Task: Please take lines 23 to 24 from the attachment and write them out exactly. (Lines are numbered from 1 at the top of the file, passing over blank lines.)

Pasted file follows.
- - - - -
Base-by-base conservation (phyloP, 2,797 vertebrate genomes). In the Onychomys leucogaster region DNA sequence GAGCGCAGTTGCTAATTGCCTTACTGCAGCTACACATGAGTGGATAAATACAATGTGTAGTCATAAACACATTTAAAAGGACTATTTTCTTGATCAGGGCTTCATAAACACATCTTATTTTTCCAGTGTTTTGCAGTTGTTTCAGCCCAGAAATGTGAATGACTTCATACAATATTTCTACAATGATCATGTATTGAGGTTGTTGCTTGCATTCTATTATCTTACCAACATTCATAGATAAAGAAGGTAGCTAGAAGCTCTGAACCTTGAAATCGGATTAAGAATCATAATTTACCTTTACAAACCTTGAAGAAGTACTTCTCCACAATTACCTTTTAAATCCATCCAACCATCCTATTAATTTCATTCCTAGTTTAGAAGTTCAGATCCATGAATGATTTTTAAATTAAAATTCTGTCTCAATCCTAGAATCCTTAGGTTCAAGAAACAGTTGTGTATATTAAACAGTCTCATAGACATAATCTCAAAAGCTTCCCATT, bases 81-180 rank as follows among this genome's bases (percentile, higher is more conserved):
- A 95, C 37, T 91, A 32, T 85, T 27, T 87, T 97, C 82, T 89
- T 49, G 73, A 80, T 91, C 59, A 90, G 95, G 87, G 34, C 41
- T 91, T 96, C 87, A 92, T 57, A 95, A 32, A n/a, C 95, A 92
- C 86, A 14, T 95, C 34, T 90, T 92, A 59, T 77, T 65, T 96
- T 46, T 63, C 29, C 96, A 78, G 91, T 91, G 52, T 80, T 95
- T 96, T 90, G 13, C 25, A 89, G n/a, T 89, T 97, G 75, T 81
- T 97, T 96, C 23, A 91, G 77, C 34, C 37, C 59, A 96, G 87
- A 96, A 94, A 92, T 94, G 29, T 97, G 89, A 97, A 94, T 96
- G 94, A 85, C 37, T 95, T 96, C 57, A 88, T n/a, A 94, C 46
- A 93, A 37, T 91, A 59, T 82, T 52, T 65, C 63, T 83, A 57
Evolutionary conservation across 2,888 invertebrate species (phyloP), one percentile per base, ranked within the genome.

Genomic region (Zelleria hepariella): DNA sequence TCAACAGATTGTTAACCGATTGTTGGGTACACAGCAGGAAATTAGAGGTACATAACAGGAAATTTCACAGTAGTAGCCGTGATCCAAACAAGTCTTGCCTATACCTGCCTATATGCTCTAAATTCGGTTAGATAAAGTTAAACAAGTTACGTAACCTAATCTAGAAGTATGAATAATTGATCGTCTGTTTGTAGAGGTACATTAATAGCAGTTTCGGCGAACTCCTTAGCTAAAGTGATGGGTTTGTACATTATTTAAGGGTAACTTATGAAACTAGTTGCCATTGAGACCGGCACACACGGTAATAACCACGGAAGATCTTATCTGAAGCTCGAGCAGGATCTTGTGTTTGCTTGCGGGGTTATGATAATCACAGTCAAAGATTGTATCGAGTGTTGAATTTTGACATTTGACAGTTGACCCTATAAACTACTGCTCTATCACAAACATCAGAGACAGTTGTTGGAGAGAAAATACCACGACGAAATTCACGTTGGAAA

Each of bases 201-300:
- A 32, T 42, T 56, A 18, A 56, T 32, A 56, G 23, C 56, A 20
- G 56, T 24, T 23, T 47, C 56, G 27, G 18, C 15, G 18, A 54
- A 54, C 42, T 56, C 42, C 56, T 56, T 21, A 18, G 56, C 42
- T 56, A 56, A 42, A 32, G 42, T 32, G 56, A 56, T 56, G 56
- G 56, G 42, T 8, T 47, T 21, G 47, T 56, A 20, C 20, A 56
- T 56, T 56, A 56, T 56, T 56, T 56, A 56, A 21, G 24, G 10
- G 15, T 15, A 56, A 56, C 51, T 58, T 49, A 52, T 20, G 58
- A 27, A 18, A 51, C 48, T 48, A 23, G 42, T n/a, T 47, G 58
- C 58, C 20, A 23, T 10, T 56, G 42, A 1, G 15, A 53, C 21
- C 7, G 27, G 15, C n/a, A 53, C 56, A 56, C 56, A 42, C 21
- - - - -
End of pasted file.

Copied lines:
- C 58, C 20, A 23, T 10, T 56, G 42, A 1, G 15, A 53, C 21
- C 7, G 27, G 15, C n/a, A 53, C 56, A 56, C 56, A 42, C 21